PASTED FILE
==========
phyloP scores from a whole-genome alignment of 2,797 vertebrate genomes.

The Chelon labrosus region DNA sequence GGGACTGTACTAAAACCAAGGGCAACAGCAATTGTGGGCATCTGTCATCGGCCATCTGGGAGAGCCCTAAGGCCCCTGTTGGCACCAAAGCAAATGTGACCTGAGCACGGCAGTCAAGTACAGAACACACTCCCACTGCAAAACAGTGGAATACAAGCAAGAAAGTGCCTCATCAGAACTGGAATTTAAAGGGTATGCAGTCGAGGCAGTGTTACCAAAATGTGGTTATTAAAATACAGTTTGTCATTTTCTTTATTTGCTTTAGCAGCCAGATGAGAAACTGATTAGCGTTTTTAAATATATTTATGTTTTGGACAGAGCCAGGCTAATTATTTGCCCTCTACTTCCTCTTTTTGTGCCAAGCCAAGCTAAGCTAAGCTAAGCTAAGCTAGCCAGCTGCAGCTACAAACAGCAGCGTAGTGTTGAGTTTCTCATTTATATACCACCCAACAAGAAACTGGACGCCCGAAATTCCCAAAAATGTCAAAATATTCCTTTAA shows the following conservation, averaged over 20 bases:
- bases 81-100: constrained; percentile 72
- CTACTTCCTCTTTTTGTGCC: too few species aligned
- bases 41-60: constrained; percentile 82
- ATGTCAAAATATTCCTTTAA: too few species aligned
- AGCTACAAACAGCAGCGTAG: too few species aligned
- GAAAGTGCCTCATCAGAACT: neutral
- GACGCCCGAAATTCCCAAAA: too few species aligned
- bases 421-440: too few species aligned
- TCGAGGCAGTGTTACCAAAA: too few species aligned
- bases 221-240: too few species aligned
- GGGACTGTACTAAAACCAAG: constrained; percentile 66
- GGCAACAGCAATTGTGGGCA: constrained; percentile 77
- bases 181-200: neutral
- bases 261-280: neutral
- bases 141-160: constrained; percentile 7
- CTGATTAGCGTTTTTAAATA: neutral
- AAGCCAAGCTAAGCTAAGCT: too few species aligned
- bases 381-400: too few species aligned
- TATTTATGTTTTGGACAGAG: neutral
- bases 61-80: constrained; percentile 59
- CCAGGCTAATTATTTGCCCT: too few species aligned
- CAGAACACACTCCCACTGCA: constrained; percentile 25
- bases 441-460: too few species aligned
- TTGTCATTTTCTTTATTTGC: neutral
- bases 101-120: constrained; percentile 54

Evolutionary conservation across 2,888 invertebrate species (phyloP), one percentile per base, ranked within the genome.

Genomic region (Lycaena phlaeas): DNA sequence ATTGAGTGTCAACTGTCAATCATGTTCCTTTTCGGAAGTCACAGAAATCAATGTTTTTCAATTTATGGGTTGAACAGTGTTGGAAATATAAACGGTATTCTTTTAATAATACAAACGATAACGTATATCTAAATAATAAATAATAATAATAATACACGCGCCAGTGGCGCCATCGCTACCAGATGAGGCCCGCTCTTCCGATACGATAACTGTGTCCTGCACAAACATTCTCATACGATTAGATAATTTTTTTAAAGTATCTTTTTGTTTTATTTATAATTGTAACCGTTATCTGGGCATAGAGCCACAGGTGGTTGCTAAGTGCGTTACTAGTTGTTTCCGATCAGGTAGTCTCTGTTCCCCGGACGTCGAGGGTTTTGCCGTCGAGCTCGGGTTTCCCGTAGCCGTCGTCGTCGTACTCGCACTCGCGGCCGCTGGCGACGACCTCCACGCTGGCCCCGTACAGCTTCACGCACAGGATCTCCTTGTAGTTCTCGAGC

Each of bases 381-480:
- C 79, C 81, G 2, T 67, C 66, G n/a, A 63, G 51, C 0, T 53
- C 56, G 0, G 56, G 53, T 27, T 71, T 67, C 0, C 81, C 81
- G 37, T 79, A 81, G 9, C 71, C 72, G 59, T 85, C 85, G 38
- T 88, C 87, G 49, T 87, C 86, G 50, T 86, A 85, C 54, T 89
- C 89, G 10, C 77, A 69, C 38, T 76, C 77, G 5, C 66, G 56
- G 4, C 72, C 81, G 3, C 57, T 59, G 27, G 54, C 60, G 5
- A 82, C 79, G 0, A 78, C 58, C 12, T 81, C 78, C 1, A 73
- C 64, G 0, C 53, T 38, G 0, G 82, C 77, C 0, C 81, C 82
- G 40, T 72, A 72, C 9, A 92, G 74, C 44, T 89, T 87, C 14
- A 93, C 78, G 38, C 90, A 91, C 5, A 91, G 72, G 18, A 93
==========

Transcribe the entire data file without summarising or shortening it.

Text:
phyloP scores from a whole-genome alignment of 2,797 vertebrate genomes.

The Chelon labrosus region DNA sequence GGGACTGTACTAAAACCAAGGGCAACAGCAATTGTGGGCATCTGTCATCGGCCATCTGGGAGAGCCCTAAGGCCCCTGTTGGCACCAAAGCAAATGTGACCTGAGCACGGCAGTCAAGTACAGAACACACTCCCACTGCAAAACAGTGGAATACAAGCAAGAAAGTGCCTCATCAGAACTGGAATTTAAAGGGTATGCAGTCGAGGCAGTGTTACCAAAATGTGGTTATTAAAATACAGTTTGTCATTTTCTTTATTTGCTTTAGCAGCCAGATGAGAAACTGATTAGCGTTTTTAAATATATTTATGTTTTGGACAGAGCCAGGCTAATTATTTGCCCTCTACTTCCTCTTTTTGTGCCAAGCCAAGCTAAGCTAAGCTAAGCTAAGCTAGCCAGCTGCAGCTACAAACAGCAGCGTAGTGTTGAGTTTCTCATTTATATACCACCCAACAAGAAACTGGACGCCCGAAATTCCCAAAAATGTCAAAATATTCCTTTAA shows the following conservation, averaged over 20 bases:
- bases 81-100: constrained; percentile 72
- CTACTTCCTCTTTTTGTGCC: too few species aligned
- bases 41-60: constrained; percentile 82
- ATGTCAAAATATTCCTTTAA: too few species aligned
- AGCTACAAACAGCAGCGTAG: too few species aligned
- GAAAGTGCCTCATCAGAACT: neutral
- GACGCCCGAAATTCCCAAAA: too few species aligned
- bases 421-440: too few species aligned
- TCGAGGCAGTGTTACCAAAA: too few species aligned
- bases 221-240: too few species aligned
- GGGACTGTACTAAAACCAAG: constrained; percentile 66
- GGCAACAGCAATTGTGGGCA: constrained; percentile 77
- bases 181-200: neutral
- bases 261-280: neutral
- bases 141-160: constrained; percentile 7
- CTGATTAGCGTTTTTAAATA: neutral
- AAGCCAAGCTAAGCTAAGCT: too few species aligned
- bases 381-400: too few species aligned
- TATTTATGTTTTGGACAGAG: neutral
- bases 61-80: constrained; percentile 59
- CCAGGCTAATTATTTGCCCT: too few species aligned
- CAGAACACACTCCCACTGCA: constrained; percentile 25
- bases 441-460: too few species aligned
- TTGTCATTTTCTTTATTTGC: neutral
- bases 101-120: constrained; percentile 54

Evolutionary conservation across 2,888 invertebrate species (phyloP), one percentile per base, ranked within the genome.

Genomic region (Lycaena phlaeas): DNA sequence ATTGAGTGTCAACTGTCAATCATGTTCCTTTTCGGAAGTCACAGAAATCAATGTTTTTCAATTTATGGGTTGAACAGTGTTGGAAATATAAACGGTATTCTTTTAATAATACAAACGATAACGTATATCTAAATAATAAATAATAATAATAATACACGCGCCAGTGGCGCCATCGCTACCAGATGAGGCCCGCTCTTCCGATACGATAACTGTGTCCTGCACAAACATTCTCATACGATTAGATAATTTTTTTAAAGTATCTTTTTGTTTTATTTATAATTGTAACCGTTATCTGGGCATAGAGCCACAGGTGGTTGCTAAGTGCGTTACTAGTTGTTTCCGATCAGGTAGTCTCTGTTCCCCGGACGTCGAGGGTTTTGCCGTCGAGCTCGGGTTTCCCGTAGCCGTCGTCGTCGTACTCGCACTCGCGGCCGCTGGCGACGACCTCCACGCTGGCCCCGTACAGCTTCACGCACAGGATCTCCTTGTAGTTCTCGAGC

Each of bases 381-480:
- C 79, C 81, G 2, T 67, C 66, G n/a, A 63, G 51, C 0, T 53
- C 56, G 0, G 56, G 53, T 27, T 71, T 67, C 0, C 81, C 81
- G 37, T 79, A 81, G 9, C 71, C 72, G 59, T 85, C 85, G 38
- T 88, C 87, G 49, T 87, C 86, G 50, T 86, A 85, C 54, T 89
- C 89, G 10, C 77, A 69, C 38, T 76, C 77, G 5, C 66, G 56
- G 4, C 72, C 81, G 3, C 57, T 59, G 27, G 54, C 60, G 5
- A 82, C 79, G 0, A 78, C 58, C 12, T 81, C 78, C 1, A 73
- C 64, G 0, C 53, T 38, G 0, G 82, C 77, C 0, C 81, C 82
- G 40, T 72, A 72, C 9, A 92, G 74, C 44, T 89, T 87, C 14
- A 93, C 78, G 38, C 90, A 91, C 5, A 91, G 72, G 18, A 93